It’s understandable, the last thing you are probably thinking of doing when you arrive home after a long hike is to sit down and clean your boots. Well, this could be a terrible mistake.
It only takes about 20 minutes and getting the dirt and mud off your shoes right away will prevent stains and cracking and will help make sure you boots last much longer.
We mentioned earlier how important it was to use a mild soap. Sometimes people get caught up in how durable their shoes are and try to use more intense soaps to get out those tough stains.
This is a terrible idea and will likely destroy your shoes if not right away slowly over time. If you have a tough stain to get out, just keep at it with the brush and the mild soap—the extra time will be worth it.
Some shoes, like sneakers and all-cloth shoes, can just be tossed into the washing machine to get cleaned up quickly and easily. This is not the case for hiking boots. Doing this will destroy the leather and could make you need to immediately buy a new pair of shoes. Simply don’t do this and you will be forever thankful.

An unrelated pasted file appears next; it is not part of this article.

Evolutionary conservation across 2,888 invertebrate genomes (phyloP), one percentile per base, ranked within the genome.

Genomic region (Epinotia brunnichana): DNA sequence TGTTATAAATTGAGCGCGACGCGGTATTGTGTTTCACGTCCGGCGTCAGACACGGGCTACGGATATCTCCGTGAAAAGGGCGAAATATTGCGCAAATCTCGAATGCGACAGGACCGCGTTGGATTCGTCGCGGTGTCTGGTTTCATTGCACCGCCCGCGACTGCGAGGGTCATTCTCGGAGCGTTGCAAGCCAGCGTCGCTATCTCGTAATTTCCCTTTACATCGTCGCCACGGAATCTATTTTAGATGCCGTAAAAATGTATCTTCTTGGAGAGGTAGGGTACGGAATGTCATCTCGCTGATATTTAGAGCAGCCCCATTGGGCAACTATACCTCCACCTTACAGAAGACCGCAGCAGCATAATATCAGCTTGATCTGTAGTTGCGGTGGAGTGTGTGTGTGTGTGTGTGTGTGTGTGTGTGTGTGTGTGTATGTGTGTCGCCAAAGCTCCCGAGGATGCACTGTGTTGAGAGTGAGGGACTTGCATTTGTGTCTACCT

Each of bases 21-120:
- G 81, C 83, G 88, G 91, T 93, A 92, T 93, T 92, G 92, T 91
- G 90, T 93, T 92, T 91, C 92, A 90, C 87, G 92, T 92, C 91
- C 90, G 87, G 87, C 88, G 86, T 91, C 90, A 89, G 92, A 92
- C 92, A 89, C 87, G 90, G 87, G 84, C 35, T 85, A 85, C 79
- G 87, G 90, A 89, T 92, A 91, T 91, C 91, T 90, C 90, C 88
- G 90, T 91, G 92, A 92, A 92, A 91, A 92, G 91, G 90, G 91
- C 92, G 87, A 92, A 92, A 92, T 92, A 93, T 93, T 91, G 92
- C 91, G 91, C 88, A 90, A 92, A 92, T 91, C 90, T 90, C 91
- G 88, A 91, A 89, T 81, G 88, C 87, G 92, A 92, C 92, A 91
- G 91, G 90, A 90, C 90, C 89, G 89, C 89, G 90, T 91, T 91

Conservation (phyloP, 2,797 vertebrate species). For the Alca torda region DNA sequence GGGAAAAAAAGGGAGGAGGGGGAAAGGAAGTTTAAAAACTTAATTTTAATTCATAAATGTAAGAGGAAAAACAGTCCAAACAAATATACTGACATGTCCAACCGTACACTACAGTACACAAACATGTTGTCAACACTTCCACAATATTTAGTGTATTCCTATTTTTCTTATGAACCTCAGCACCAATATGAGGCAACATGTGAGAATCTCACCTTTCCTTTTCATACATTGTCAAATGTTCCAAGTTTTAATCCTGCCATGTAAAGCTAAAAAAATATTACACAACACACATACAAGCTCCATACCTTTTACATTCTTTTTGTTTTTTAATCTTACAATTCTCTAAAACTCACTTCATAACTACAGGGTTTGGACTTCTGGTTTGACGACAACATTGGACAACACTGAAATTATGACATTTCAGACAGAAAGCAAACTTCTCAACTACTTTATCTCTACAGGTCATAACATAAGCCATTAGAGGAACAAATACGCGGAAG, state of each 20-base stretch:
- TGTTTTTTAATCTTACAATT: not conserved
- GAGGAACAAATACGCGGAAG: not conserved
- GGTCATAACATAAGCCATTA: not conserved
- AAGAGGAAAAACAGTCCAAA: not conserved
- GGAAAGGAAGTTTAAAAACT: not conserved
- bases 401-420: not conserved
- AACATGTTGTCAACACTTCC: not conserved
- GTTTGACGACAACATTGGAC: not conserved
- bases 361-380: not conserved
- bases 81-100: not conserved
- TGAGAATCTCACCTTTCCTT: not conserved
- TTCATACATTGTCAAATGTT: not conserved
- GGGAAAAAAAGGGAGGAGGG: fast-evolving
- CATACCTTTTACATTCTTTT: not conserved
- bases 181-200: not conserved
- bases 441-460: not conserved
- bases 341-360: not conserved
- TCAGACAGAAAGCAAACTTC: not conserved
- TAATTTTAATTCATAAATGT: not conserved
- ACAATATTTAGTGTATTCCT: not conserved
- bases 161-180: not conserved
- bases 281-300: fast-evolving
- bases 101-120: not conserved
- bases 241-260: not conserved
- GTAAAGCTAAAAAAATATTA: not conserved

Maybe it’s cold out and you are worried your boots won’t dry quickly enough so you put them next to the heater or worse in the oven. This will dry out the leather very quickly, cause it to crack and could render your shoes essentially useless rather quickly.
If you need the shoes to dry fast you can put them next to a fan or somewhere with moving air, but never use heat to try and speed this process up.
Grab a brush and start cleaning
That’s pretty much it. Like we said, the process isn’t overwhelmingly complicated, but it does require a little more than maybe you had initially thought. Proper maintenance of equipment is essential for making sure it lasts as long as possible and is as effective as possible.
It is important to try and get yourself into the habit so that maintenance can become regular. Know that when you return home you at the very least need to get the dirt of your boots and that after every few hikes you should get out the brush and the soap and do a little more in-depth cleaning.
So what did we miss? What tricks do you use to keep your boots clean and to protect them from drying and cracking? Pass along your secrets so that we can learn the best way and get to cleaning.